Though DVDs have been consumer-grade tech for years, it wasn't until yesterday that scientists announced they were certain why they worked. Now we know that burning a DVD is really more like freezing it.
DVD burning image by Filipe La Rotta.
It's been well known for decades that if you train a laser onto a specially-crafted layer of metal alloys on an optical disk, you create a storage medium that can hold an enormous amount of data for decades - and possibly centuries. But what's going on when the laser hits metal?
An international group of scientists based in Germany have been puzzling out that problem for several years. They're using one of the world's biggest supercomputers, JUGENE, to simulate what happens - nanosecond by nanosecond - when a laser hits the thin layer that gleams on the surface of a pristine DVD. For their most recent experiment, the group focused on one of the most popular alloys, or metal mixes, used to make DVDs. This alloy is nicknamed AIST, after its elements - AIST contains small amounts of silver (Ag), indium (In), antimony (Sb), and tellurium (Te). Like antimony (pictured at left), all these elements are very reflective, and together they give your DVDs that lustrous shine.
These metals also share a very special property. AIST alloys begin as what physicists call "amorphous," or "disorganized," meaning that their structure is very haphazard. In the diagram below, you can see AIST's amorphous structure in the bottom left. But when you zap them with a laser, AIST molecules align into a perfect, crystalline lattice in a nanosecond (bottom right). It turns out that the element antimony can switch its molecular bonds around quickly, despite having no extra space to move (top right and top left in the diagram show the fast bond switches, after the wavy red laser beam hits).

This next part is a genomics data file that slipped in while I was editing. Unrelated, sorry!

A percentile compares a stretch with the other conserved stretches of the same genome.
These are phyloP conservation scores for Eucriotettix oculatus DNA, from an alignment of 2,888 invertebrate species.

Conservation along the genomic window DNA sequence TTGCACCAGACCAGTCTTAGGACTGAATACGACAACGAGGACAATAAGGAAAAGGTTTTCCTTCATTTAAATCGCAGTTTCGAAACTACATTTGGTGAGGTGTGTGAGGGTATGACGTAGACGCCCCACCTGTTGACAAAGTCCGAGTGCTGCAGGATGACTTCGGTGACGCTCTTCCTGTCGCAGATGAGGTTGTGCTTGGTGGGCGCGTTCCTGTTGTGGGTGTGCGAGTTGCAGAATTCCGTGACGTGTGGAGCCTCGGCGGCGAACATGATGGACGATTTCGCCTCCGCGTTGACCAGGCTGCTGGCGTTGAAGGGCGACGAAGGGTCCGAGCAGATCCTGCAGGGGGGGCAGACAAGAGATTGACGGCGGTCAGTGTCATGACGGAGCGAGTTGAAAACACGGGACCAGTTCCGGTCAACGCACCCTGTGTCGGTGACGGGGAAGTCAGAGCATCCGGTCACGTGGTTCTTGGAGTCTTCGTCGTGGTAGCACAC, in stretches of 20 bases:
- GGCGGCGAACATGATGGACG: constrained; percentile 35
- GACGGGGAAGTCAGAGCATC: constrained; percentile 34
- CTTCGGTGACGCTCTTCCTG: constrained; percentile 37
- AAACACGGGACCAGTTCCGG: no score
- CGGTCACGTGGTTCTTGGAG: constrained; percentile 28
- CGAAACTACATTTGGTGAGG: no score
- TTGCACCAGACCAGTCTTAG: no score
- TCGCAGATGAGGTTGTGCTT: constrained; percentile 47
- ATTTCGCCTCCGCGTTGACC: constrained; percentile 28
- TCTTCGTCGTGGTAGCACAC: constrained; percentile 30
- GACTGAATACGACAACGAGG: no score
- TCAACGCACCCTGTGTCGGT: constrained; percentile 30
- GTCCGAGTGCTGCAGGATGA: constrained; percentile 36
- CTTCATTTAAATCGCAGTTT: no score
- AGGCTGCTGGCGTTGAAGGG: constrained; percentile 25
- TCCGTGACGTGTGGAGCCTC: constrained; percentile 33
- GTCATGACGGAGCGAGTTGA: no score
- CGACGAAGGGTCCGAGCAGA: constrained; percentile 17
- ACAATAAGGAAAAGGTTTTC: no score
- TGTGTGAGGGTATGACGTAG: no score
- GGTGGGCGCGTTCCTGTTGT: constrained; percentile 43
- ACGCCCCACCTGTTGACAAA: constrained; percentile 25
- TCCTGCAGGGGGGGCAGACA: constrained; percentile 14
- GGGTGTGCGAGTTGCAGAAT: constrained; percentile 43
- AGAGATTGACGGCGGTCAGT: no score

In nature, of course, we see phase changes like this all the time. When water freezes, it goes from a disordered liquid to a crystalline solid. What makes AIST special is that it moves between two solid states: when you burn a DVD, you're turning its surface from an amorphous solid into a crystalline solid. Your DVD is frozen into a crystalline order with the heat of a laser.
Though it's hard to get more awesome than that, this breakthrough in our understanding of DVDs is just the beginning. The researchers say their work - which is also applicable to the alloys used in Blu-Rays - is going to pave the way for even better forms of optical storage, with longer life, larger storage capacities, and shorter access times.